A former EPA official alleged Tuesday that the vice president’s office influenced congressional testimony about the public health effects of climate change. Last October, it was revealed that six of 14 pages of the proposed testimony of the director of the Centers for Disease Control were deleted because so many references to global warming had been cut.
The Bush administration claimed the document was edited because of the shaky science that it contained, but Jason K. Burnett, who until recently held a senior post in the EPA, said Dick Cheney’s office was concerned about pressure for governmental regulation of greenhouse gases.
AP via Google:
Seeking to downplay the effects of global warming, Vice President Dick Cheney’s office pushed to delete references about the consequences of climate change on public health from congressional testimony, a former senior EPA official claimed Tuesday.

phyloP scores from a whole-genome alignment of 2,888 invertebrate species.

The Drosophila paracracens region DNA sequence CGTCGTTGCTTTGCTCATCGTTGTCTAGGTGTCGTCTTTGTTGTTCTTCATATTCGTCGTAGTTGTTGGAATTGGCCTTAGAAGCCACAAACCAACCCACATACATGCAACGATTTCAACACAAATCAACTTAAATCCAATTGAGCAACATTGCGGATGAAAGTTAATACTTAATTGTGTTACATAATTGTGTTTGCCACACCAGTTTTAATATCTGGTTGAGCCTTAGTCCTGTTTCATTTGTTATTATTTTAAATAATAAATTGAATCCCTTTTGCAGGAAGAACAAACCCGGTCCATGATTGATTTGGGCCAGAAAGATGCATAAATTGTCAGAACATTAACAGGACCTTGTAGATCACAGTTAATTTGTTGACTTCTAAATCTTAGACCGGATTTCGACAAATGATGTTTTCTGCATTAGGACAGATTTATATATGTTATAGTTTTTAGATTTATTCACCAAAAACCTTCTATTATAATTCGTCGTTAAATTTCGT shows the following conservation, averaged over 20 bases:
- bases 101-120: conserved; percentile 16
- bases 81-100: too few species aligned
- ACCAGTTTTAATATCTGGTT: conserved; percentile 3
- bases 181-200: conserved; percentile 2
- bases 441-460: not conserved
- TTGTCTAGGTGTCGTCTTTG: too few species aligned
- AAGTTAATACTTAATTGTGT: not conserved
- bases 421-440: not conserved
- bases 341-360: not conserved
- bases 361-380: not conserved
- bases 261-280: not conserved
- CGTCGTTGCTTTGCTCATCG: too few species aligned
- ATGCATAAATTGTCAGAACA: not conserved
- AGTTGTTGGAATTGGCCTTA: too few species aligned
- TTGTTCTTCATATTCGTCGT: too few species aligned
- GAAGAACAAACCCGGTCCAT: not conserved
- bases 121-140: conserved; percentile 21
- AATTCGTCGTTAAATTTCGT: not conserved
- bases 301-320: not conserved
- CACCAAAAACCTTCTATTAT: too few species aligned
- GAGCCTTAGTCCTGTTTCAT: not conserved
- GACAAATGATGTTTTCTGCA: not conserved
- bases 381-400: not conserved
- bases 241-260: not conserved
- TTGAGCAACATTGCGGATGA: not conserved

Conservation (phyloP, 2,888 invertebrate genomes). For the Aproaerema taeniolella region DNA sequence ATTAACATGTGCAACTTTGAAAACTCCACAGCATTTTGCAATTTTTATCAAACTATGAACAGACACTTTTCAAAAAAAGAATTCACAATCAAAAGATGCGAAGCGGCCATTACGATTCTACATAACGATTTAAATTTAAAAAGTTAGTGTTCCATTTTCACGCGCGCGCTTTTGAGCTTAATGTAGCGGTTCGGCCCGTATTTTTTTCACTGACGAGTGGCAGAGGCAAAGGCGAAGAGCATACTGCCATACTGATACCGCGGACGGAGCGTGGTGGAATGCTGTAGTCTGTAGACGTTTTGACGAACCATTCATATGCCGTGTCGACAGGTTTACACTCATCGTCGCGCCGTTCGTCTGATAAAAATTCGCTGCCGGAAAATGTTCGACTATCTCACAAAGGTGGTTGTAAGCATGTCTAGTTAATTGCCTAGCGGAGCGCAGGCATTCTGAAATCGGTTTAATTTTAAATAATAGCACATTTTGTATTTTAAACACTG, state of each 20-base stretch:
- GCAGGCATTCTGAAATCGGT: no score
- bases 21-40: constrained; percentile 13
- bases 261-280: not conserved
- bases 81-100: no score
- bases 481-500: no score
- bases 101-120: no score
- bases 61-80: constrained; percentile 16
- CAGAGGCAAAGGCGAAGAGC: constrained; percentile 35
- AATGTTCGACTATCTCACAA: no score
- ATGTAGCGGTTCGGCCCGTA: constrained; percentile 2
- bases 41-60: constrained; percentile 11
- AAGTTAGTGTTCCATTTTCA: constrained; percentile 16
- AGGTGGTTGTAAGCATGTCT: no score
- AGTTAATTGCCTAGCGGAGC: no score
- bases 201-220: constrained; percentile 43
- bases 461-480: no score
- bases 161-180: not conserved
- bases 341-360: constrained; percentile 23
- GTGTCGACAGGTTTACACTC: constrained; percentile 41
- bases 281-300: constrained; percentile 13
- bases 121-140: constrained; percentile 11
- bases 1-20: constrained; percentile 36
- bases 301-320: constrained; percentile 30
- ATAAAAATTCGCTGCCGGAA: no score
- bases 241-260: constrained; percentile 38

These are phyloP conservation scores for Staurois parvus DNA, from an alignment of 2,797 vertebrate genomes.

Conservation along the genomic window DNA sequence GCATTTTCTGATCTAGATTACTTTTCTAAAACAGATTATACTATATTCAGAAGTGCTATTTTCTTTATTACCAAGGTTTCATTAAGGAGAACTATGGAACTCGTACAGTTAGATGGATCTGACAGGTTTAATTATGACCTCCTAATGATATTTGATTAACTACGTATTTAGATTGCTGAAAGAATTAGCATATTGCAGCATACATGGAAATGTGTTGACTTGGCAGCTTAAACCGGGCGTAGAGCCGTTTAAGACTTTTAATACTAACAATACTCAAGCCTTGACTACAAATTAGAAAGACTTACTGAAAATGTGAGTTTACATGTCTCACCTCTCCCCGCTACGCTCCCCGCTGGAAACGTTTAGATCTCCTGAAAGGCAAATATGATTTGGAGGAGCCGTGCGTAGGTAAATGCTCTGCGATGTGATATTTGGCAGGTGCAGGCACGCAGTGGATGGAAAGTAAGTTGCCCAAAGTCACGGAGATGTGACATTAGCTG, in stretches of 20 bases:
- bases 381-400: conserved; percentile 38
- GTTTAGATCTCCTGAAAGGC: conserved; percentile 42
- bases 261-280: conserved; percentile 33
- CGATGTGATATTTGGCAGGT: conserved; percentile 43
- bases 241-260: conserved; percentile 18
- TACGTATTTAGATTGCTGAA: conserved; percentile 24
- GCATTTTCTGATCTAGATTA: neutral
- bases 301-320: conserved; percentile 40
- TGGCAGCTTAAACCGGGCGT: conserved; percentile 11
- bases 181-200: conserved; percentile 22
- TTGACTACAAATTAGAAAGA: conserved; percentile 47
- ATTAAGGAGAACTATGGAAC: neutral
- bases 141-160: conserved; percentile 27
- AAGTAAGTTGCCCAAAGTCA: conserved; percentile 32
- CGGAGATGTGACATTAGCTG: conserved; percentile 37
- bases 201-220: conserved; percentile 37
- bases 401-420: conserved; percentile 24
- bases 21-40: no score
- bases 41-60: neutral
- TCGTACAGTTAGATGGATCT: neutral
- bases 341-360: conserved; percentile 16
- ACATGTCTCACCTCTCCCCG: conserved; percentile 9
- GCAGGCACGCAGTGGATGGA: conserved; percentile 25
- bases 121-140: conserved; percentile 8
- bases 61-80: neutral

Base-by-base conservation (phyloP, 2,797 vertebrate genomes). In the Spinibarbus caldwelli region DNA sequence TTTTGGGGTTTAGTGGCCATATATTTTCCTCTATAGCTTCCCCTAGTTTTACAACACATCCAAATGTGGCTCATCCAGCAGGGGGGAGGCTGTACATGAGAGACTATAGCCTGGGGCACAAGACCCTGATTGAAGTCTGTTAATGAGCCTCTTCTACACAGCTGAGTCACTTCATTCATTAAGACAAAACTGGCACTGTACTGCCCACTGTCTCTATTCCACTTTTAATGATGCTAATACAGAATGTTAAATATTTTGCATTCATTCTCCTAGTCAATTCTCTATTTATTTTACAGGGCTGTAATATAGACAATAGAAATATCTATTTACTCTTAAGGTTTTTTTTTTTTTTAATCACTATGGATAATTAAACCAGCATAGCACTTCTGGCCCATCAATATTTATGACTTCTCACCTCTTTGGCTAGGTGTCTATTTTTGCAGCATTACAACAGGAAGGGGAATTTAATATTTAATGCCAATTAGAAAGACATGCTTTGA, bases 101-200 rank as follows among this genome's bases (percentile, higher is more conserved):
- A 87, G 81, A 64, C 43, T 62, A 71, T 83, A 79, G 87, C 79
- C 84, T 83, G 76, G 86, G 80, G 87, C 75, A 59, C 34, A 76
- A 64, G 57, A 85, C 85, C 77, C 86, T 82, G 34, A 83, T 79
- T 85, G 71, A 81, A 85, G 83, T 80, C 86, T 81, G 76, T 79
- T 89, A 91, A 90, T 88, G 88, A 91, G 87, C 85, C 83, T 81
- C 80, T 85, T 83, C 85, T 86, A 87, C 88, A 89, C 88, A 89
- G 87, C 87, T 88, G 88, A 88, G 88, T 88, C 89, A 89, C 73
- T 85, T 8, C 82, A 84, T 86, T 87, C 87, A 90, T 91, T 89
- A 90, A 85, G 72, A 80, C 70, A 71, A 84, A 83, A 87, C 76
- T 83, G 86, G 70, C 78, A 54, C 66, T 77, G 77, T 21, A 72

The former official, Jason K. Burnett, said that White House was concerned that the proposed testimony last October by the head of the Centers for Disease Control and Prevention might make it tougher to avoid regulating greenhouse gases.
The account, described by Burnett in a July 6 letter to Sen. Barbara Boxer, D-Calif., chairwoman of the Environment and Public Works Committee, conflicts with the White House explanation at the time that the deletions reflected concerns by the White House Office of Science and Technology over the accuracy of the science.